Stay or Go: Should Mets re-sign Trevor May?

Trevor May two panel stay or go treated art 2022
Trevor May two panel stay or go treated art 2022

When the Mets signed Trevor May in December of 2020, it was the first relatively big move by the baseball operations team after Steve Cohen took over as the new owner.

That deal, which was for two years and $15.5 million, was one the Mets believed would pay big dividends following a 2020 season for May when he struck out a career-high 14.7 batters per nine over 24 appearances during the COVID-shortened 60-game season for the Minnesota Twins.

And May wasn't signed after being a one-year wonder.

From 2018 to 2020 with the Twins, he had a 3.19 ERA (3.56 FIP) and 1.08 WHIP while striking out 153 batters in 113 innings over 113 appearances. The home run ball was a bit of an issue for May with Minnesota, but the stuff -- including a fastball that sat around 96 mph to go along with a slider and changeup -- was legit.

The Mets' hope was that May would help create a sturdy bridge to closer Edwin Diaz. And while he was pretty solid in 2021, May's penchant for giving up home runs (he allowed 10 in 62.2 innings) hurt.

Then came the 2022 season, when May started off poorly, allowing eight runs on 13 hits over his first 8.1 innings over eight appearances, resulting in his ERA on May 2 being an unsightly 8.64.

Apr 19, 2022; New York City, New York, USA; New York Mets pitcher Trevor May (65) delivers a pitch during the ninth inning against the San Francisco Giants at Citi Field.
Apr 19, 2022; New York City, New York, USA; New York Mets pitcher Trevor May (65) delivers a pitch during the ninth inning against the San Francisco Giants at Citi Field.

It was clear, however, that something was not quite right with May as he struggled early in the season while pitching through what was seen at the time as a minor triceps issue. But it wasn't minor. And after his appearance on May 2, May landed on the IL due to the injury and didn't return until Aug. 3.

The above is what makes May's 2022 so difficult to judge, which is especially tricky since he's about to hit free agency.

So, should the Mets bring him back?

WHY IT COULD MAKE SENSE TO LET MAY GO

May's overall numbers from 2022 are skewed by his early-season struggles, but they weren't pretty.

His ERA of 5.04 was the worst he had since posting a 7.88 ERA as a rookie in 2014. May also struck out fewer batters than he had since 2015 -- a still respectable 10.8 per 9, but down from 11.9 in 2021 and 14.7 in 2020.

There is also the injury situation to consider.

May's injury was to his triceps, and he was fine after returning following a long road back. So it stands to reason that since his injury wasn't severe (we're not talking about a shoulder or elbow issue here) that he shouldn't be at a higher risk than other relievers of missing time in 2023.

But one thing May's injury did was limit his big league innings to 25.0, which could have an impact on the kind of workload he's able to handle next season after tossing 62.2 innings in 2021 and only 23.1 during the shortened season in 2020 (through no fault of his own).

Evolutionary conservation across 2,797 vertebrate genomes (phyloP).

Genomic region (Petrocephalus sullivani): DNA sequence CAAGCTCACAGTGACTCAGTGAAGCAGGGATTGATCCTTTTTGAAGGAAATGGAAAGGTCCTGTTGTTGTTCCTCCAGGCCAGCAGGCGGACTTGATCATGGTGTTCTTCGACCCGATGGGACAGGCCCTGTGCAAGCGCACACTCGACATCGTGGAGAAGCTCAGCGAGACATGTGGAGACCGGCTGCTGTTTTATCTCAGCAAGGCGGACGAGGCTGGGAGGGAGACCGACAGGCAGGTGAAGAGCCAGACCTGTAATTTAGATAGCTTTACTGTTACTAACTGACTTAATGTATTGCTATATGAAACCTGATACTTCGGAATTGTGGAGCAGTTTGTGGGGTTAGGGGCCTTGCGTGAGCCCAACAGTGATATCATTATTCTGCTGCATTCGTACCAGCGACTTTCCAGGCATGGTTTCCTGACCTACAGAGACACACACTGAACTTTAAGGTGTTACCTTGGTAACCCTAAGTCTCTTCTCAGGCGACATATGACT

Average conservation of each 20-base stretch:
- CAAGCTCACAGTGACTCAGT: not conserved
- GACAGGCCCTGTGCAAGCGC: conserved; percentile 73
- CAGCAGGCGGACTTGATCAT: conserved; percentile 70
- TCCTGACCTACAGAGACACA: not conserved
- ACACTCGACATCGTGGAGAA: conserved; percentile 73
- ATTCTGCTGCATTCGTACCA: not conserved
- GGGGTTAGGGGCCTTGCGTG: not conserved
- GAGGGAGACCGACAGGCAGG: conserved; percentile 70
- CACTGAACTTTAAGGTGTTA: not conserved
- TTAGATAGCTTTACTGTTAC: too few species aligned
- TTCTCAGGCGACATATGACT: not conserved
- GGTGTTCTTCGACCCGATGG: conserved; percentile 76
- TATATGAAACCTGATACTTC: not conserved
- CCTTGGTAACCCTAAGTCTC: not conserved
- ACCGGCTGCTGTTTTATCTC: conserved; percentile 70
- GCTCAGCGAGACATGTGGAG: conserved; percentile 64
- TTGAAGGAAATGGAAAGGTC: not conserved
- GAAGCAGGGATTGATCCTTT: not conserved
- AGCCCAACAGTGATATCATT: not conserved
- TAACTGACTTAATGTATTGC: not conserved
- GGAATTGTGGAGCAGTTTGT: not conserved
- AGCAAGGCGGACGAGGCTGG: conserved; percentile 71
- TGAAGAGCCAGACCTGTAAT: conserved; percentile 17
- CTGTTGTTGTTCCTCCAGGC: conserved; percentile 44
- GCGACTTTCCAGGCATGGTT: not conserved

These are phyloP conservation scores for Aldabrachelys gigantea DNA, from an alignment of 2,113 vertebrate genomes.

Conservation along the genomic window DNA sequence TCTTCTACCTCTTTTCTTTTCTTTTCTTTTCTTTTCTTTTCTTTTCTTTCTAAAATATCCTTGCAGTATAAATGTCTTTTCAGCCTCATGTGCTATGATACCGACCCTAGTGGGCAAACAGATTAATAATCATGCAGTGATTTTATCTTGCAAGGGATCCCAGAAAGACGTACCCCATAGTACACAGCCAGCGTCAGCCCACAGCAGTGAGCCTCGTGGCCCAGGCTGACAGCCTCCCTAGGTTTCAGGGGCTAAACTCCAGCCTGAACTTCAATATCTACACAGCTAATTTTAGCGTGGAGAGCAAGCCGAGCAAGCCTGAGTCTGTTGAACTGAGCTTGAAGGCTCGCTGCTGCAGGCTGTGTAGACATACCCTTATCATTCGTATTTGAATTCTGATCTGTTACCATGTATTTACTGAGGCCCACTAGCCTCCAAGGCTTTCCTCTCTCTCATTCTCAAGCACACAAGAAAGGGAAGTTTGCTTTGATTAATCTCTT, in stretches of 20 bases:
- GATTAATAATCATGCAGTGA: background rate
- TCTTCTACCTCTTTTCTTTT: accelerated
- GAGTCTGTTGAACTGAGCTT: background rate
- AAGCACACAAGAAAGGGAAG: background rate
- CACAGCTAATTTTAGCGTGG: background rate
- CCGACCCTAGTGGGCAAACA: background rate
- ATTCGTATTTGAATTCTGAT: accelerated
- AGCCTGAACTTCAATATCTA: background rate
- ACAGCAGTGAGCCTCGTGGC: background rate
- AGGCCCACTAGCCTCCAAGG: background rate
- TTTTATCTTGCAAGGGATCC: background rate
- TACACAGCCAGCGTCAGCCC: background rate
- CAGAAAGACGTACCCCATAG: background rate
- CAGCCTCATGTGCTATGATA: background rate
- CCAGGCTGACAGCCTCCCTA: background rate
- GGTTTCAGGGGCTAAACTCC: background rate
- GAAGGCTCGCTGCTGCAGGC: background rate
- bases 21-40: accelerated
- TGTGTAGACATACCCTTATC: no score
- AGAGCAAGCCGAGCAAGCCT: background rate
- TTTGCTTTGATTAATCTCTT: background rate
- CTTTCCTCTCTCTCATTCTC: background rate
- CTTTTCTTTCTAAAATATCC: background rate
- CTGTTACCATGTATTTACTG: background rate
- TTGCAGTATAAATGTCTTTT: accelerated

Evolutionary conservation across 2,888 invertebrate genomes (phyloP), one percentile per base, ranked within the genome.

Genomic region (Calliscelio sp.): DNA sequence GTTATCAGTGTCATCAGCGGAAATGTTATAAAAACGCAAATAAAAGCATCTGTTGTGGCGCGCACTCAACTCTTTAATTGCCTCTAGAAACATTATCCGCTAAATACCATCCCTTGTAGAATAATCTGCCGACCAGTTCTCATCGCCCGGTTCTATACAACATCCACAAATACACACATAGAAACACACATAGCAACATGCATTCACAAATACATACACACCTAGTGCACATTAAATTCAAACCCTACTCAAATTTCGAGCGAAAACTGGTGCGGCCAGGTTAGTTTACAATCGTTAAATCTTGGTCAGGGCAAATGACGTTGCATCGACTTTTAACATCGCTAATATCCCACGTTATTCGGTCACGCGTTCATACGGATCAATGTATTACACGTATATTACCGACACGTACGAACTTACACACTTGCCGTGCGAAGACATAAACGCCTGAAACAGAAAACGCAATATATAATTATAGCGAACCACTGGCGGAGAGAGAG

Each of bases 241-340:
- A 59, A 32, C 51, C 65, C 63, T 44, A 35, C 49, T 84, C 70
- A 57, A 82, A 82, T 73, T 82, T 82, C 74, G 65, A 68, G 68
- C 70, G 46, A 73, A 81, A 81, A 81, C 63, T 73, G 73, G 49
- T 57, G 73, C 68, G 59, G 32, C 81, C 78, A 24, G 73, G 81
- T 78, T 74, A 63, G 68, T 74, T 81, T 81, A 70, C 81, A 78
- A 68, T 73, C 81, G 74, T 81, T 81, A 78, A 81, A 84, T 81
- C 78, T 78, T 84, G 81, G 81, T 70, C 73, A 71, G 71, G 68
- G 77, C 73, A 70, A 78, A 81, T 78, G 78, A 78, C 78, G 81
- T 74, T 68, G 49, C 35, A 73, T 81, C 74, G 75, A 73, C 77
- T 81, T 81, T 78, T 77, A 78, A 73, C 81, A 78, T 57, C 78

Trevor May
Trevor May

There's also a case to be made that the Mets would be better off finding the next May instead of the one they had for the last two years who is about to enter his age-33 season.

Who could that be?

Depending on whether the Mets retain Diaz and how active they are in the free agent relief market, targeting someone like Robert Suarez (who is about two years younger than May) could make lots of sense.

WHY IT COULD MAKE SENSE TO KEEP MAY

When he's on, he's really good. And his stuff is explosive.

During the 2021 season, the Mets had three relievers whose stuff could be absolutely lockdown at times -- Diaz, May, and Miguel Castro. And there were games where May was close to unhittable.

Some games where May's dominance was on display? April 28 against the Boston Red Sox, June 16 against the Chicago Cubs, and Aug. 8 against the Philadelphia Phillies. In all of those appearances, May fired perfect innings while striking out the side.

May was also very good in 2022 after returning from his injury, with a 3.24 ERA (2.75 FIP) in 16.2 innings while striking out 25.

Sep 18, 2022; New York City, New York, USA; New York Mets pitcher Trevor May (65) reacts to striking out the last Pittsburgh Pirate batter for the victory at Citi Field.
Sep 18, 2022; New York City, New York, USA; New York Mets pitcher Trevor May (65) reacts to striking out the last Pittsburgh Pirate batter for the victory at Citi Field.

Over his final 11 appearances of the season -- a span of 9.2 innings from Aug. 22 to Oct. 5 (May missed some time while on the COVID IL) -- he allowed just two runs while pitching to a 1.86 ERA (1.04 FIP) as he held opposing batters to a .171/.256/.229 triple slash.

A deeper dive into the numbers shows that May's slider and changeup were especially effective this past season, while hitters feasted on his four-seam fastball -- hitting .327 with a .582 slugging percentage against it.

May's four-seamer was a weapon in 2021, though, when hitters hit just. 217 with a .371 slugging percentage against it.

VERDICT

As is the case with fellow pending free agents Seth Lugo and Adam Ottavino, the Mets should be open to bringing May back -- but only to a point.

If May is seeking a deal that pays him close to the average annual value he got on his just-completed two-year deal, or a deal for more than one year, the Mets should move on.

If not, bringing back May -- and his at-times electric stuff -- would be a low-risk, high-reward move.